Exciting and dynamic! More than 43,000 new members had been added to the church in the previous year. What rejoicing in the glad news of baptisms with such an abundant inflow of new members that equaled a completely new conference.
Unfortunately, however, the statistical report of great membership growth was not matched by other measurable faithfulness factors such as worship attendance or church finances. For the year following all these new accessions, per capita tithe income had not increased by one penny in the same territory.
When I queried this disparity of statistics, one leader suggested that it is unfair to evaluate their weak economy in comparison to a “healthy Western economy.” My response remains, “Ten percent of even a very weak economy stays at ten percent. God does not ask for tithe of a United States dollar; He asks for faithfulness in tithing the currency of wherever believers live.”
George Gallup observes, “Many Americans belong to the not quite Christian category: . . . They want the fruits or reward of faith, but seem to dodge the responsibilities and obligations. They say that they are Christian but often without a visible connection to a congregation or religious fellowship. The major challenge appears to be . . . how to guide men and women into becoming mature Christian personalities.”1
Discipleship, then, involves the whole process of initial instruction (pre-baptism), welcoming the new member into the community (at baptism, for Adventists), and teaching them to observe all things (post-baptism).
The ongoing discussion, of course, is “How much and what type of instruction is to precede baptism?” Peter Wagner ably addresses this issue of pre-baptismal instruction versus post baptismal development in an excellent chapter titled, “The Gospel, Conversion, and Ethical Awareness,” in his book, Church Growth and the Whole Gospel.
“There is some risk in keeping the ethical content of discipling to a minimum in preaching free grace. But to me there seems a greater risk in prematurely trying to uproot the tares and destroying some of the wheat in the process. I know of many evangelists who do not insist, as a prerequisite to salvation, that unbelievers agree to tithe their income. But after they become Christians they learn that their new Lord expects them to tithe their income. This is not bothersome to the average Christian. Initial repentance and conversion means turning to ‘Christ as the Lord of life, and when, over a lifetime of discipleship, the Lord speaks and brings new requirements to their attention, they are cordially accepted. Taking the step of tithing is an advance in Christian obedience, more a part of perfecting than of discipling.’ ”2
This perfecting role becomes the privilege and duty of the church. “A perfecting which lifts educational attainments, increases earning ability, heightens conscience as to social justice, and decreases concern to win kindred to eternal life, betrays the Gospel. High secular and cultural attainments must not be mistaken for dedication to Christ.”3
When does this perfecting role occur in the life of the new believer? “Undisciplined pagan multitudes must be ‘added to the Lord’ before they can be perfected. The church exists not for herself but for the world. She has been saved in order to save others. She always has a twofold task: winning men to Christ and growing in grace. While these tasks overlap, they are distinct.”4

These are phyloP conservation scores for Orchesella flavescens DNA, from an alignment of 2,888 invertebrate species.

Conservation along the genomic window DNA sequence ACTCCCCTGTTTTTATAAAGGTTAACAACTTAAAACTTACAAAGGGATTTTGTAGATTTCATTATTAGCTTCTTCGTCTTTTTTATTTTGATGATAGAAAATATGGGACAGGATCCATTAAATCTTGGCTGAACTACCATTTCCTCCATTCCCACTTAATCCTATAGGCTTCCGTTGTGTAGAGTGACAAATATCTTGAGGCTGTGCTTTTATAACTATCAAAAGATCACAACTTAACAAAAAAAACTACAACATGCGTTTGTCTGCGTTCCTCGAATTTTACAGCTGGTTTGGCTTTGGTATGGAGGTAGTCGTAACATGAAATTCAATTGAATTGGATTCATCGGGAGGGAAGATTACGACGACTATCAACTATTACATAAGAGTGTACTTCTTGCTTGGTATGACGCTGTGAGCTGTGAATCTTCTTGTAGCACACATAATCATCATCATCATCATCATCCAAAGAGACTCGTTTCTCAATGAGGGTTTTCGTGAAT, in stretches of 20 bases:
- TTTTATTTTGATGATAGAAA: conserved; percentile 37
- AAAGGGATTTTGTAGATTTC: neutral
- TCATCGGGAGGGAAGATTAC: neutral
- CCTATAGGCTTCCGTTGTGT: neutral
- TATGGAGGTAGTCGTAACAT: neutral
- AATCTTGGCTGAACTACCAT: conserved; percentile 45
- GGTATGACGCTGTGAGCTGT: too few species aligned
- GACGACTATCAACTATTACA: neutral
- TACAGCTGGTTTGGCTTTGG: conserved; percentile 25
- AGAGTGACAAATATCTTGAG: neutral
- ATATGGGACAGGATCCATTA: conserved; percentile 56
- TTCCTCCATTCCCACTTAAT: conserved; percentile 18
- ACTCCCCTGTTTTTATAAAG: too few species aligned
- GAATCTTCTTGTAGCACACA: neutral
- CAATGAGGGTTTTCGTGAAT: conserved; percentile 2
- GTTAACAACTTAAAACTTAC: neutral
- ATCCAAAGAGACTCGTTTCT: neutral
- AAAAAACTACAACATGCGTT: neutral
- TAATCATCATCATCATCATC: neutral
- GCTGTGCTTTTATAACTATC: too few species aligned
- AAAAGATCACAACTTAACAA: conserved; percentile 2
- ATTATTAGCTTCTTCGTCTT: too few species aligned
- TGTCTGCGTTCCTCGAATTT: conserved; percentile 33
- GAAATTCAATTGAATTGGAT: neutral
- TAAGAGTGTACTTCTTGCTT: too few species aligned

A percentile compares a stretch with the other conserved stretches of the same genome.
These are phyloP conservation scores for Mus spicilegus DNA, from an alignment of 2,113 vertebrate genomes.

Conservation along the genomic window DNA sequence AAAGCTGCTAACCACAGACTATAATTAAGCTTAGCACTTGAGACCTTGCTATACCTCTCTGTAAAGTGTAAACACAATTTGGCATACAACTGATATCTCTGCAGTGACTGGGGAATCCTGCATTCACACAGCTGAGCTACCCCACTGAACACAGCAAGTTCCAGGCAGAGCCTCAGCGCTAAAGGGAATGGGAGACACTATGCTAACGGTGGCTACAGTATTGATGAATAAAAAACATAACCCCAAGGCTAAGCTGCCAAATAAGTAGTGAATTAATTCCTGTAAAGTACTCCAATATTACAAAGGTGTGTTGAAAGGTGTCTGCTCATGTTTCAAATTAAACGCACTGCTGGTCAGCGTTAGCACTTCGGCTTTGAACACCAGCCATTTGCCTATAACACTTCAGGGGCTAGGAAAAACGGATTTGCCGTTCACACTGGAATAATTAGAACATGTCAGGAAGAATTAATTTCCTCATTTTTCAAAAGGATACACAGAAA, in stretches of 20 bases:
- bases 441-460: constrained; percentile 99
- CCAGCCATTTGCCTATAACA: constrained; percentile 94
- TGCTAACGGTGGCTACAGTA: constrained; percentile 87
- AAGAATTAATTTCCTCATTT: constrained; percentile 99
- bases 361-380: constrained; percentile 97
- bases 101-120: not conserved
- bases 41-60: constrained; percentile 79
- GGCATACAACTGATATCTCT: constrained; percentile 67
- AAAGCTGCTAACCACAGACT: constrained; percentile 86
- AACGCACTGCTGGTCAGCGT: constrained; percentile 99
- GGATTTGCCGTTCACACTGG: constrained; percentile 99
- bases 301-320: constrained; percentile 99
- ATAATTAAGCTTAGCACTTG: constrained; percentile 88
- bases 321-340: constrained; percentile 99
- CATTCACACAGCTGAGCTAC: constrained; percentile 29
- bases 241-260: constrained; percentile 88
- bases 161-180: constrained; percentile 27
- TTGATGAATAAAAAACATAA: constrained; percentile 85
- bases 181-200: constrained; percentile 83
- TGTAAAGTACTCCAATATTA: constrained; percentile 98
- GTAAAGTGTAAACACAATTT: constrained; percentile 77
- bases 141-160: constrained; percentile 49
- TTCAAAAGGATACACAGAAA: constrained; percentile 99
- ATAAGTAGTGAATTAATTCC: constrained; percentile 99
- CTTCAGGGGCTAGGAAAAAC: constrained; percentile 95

An “instruction in righteousness” exists as necessary to post-baptism as surely as there are essentials that need to be accepted and believed prior to baptism. George Hunter offers these conclusions from a study of about four thousand converts in India: “Their post-baptismal training was more influential in whether they remained and grew in the Christian community than even the motives which originally attracted them to Christianity.”5
And fellowship with the community of believers will have its impact. Information may be imperfectly communicated, but in the long run what is caught by association with fellow believers may be more important than what is taught as far as discipleship is concerned. This “teaching” cannot be limited to merely intellectual knowledge, but must be implemented into the life. This describes applied theology—applied in the daily Christian walk.
Bill Hull says that the Greek word for disciple—mathetes—means learner, pupil, someone who learns by following. “The word implies an intellectual process that directly affects the lifestyle of a person.”6 It also anticipates a growing in faith—a completion, sanctifying process by which not-quite Christians become functioning disciples within the body. Juan Carlos Ortiz points out that this application of discipleship must be conveyed by more than intellectual instruction. “In a discipleship relationship I do not teach the other person to know what I know, rather I teach him to become what I am. Discipleship then is not a communication of knowledge but a communication of life and spirit.”7
1 George Gallup Jr, and David Poling, The Search for America’s Faith (Nashville: Abingdon, 1980), 42, 43.
2 C. Peter Wagner, Church Growth and the Whole Gospel (San Francisco: Harper & Row, 1981), 140.
5 George G. Hunter III, The Contagious Congregation: Frontiers in Evangelism and Church Growth (Nashville: Abingdon, 1979), 143.
6 Bill Hull, Jesus Christ Disciple Maker (Old Tappan, NJ: Fleming H. Revell Co., 1978), 10.
7 Michael Harper, Let My People Grow (Plainfi eld, NJ: Logos International, 1977), 152.